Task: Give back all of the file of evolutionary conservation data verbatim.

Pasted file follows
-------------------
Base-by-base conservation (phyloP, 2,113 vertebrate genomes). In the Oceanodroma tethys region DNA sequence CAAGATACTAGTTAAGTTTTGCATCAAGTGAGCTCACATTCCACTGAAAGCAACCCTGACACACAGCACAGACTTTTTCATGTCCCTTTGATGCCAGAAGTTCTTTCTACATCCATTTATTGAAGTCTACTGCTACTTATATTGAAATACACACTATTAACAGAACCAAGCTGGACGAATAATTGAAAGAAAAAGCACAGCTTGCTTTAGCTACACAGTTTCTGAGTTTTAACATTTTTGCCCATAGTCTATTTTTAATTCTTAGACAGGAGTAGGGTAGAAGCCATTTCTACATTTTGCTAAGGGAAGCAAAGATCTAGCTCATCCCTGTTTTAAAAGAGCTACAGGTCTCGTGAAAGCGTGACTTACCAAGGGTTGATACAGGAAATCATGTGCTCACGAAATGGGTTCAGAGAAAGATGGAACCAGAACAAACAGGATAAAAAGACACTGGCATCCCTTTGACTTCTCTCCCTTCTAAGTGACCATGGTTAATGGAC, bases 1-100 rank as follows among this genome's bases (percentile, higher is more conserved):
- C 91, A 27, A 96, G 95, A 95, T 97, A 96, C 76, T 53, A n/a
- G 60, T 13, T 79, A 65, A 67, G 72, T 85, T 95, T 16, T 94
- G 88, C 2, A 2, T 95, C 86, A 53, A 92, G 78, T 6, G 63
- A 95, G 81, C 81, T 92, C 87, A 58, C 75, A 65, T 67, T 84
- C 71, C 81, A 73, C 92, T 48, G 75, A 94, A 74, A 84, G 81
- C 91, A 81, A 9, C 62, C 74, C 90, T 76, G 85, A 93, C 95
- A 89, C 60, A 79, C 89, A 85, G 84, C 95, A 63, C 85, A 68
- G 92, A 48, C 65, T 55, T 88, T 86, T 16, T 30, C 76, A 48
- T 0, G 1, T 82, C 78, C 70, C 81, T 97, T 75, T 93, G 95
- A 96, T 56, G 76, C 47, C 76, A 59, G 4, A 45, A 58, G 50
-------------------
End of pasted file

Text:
Base-by-base conservation (phyloP, 2,113 vertebrate genomes). In the Oceanodroma tethys region DNA sequence CAAGATACTAGTTAAGTTTTGCATCAAGTGAGCTCACATTCCACTGAAAGCAACCCTGACACACAGCACAGACTTTTTCATGTCCCTTTGATGCCAGAAGTTCTTTCTACATCCATTTATTGAAGTCTACTGCTACTTATATTGAAATACACACTATTAACAGAACCAAGCTGGACGAATAATTGAAAGAAAAAGCACAGCTTGCTTTAGCTACACAGTTTCTGAGTTTTAACATTTTTGCCCATAGTCTATTTTTAATTCTTAGACAGGAGTAGGGTAGAAGCCATTTCTACATTTTGCTAAGGGAAGCAAAGATCTAGCTCATCCCTGTTTTAAAAGAGCTACAGGTCTCGTGAAAGCGTGACTTACCAAGGGTTGATACAGGAAATCATGTGCTCACGAAATGGGTTCAGAGAAAGATGGAACCAGAACAAACAGGATAAAAAGACACTGGCATCCCTTTGACTTCTCTCCCTTCTAAGTGACCATGGTTAATGGAC, bases 1-100 rank as follows among this genome's bases (percentile, higher is more conserved):
- C 91, A 27, A 96, G 95, A 95, T 97, A 96, C 76, T 53, A n/a
- G 60, T 13, T 79, A 65, A 67, G 72, T 85, T 95, T 16, T 94
- G 88, C 2, A 2, T 95, C 86, A 53, A 92, G 78, T 6, G 63
- A 95, G 81, C 81, T 92, C 87, A 58, C 75, A 65, T 67, T 84
- C 71, C 81, A 73, C 92, T 48, G 75, A 94, A 74, A 84, G 81
- C 91, A 81, A 9, C 62, C 74, C 90, T 76, G 85, A 93, C 95
- A 89, C 60, A 79, C 89, A 85, G 84, C 95, A 63, C 85, A 68
- G 92, A 48, C 65, T 55, T 88, T 86, T 16, T 30, C 76, A 48
- T 0, G 1, T 82, C 78, C 70, C 81, T 97, T 75, T 93, G 95
- A 96, T 56, G 76, C 47, C 76, A 59, G 4, A 45, A 58, G 50